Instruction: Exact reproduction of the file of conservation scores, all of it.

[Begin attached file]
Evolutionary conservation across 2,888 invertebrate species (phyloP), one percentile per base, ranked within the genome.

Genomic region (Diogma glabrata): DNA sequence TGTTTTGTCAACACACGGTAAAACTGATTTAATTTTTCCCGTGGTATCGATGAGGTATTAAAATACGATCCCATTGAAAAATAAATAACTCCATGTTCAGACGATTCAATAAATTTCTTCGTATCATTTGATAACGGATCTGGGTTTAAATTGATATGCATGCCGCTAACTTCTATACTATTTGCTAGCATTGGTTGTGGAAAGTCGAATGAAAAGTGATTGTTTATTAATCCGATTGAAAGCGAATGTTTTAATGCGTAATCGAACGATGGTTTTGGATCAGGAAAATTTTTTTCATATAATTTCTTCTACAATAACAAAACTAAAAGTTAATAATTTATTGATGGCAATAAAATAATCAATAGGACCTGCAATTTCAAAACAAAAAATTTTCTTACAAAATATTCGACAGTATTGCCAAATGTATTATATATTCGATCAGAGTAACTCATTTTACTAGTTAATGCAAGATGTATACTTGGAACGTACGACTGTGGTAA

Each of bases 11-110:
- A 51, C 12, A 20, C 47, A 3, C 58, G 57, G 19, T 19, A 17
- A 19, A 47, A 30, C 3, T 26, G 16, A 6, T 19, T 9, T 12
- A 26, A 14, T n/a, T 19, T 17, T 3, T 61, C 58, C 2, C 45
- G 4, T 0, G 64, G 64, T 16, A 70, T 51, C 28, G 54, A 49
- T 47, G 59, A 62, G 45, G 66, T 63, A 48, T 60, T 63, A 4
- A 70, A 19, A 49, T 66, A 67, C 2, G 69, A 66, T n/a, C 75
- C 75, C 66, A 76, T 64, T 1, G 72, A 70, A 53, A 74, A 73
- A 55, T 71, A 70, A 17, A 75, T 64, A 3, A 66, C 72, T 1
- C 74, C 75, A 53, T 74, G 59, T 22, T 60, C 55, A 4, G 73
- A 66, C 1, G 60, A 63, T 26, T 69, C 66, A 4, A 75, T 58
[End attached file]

Evolutionary conservation across 2,888 invertebrate species (phyloP), one percentile per base, ranked within the genome.

Genomic region (Diogma glabrata): DNA sequence TGTTTTGTCAACACACGGTAAAACTGATTTAATTTTTCCCGTGGTATCGATGAGGTATTAAAATACGATCCCATTGAAAAATAAATAACTCCATGTTCAGACGATTCAATAAATTTCTTCGTATCATTTGATAACGGATCTGGGTTTAAATTGATATGCATGCCGCTAACTTCTATACTATTTGCTAGCATTGGTTGTGGAAAGTCGAATGAAAAGTGATTGTTTATTAATCCGATTGAAAGCGAATGTTTTAATGCGTAATCGAACGATGGTTTTGGATCAGGAAAATTTTTTTCATATAATTTCTTCTACAATAACAAAACTAAAAGTTAATAATTTATTGATGGCAATAAAATAATCAATAGGACCTGCAATTTCAAAACAAAAAATTTTCTTACAAAATATTCGACAGTATTGCCAAATGTATTATATATTCGATCAGAGTAACTCATTTTACTAGTTAATGCAAGATGTATACTTGGAACGTACGACTGTGGTAA

Each of bases 11-110:
- A 51, C 12, A 20, C 47, A 3, C 58, G 57, G 19, T 19, A 17
- A 19, A 47, A 30, C 3, T 26, G 16, A 6, T 19, T 9, T 12
- A 26, A 14, T n/a, T 19, T 17, T 3, T 61, C 58, C 2, C 45
- G 4, T 0, G 64, G 64, T 16, A 70, T 51, C 28, G 54, A 49
- T 47, G 59, A 62, G 45, G 66, T 63, A 48, T 60, T 63, A 4
- A 70, A 19, A 49, T 66, A 67, C 2, G 69, A 66, T n/a, C 75
- C 75, C 66, A 76, T 64, T 1, G 72, A 70, A 53, A 74, A 73
- A 55, T 71, A 70, A 17, A 75, T 64, A 3, A 66, C 72, T 1
- C 74, C 75, A 53, T 74, G 59, T 22, T 60, C 55, A 4, G 73
- A 66, C 1, G 60, A 63, T 26, T 69, C 66, A 4, A 75, T 58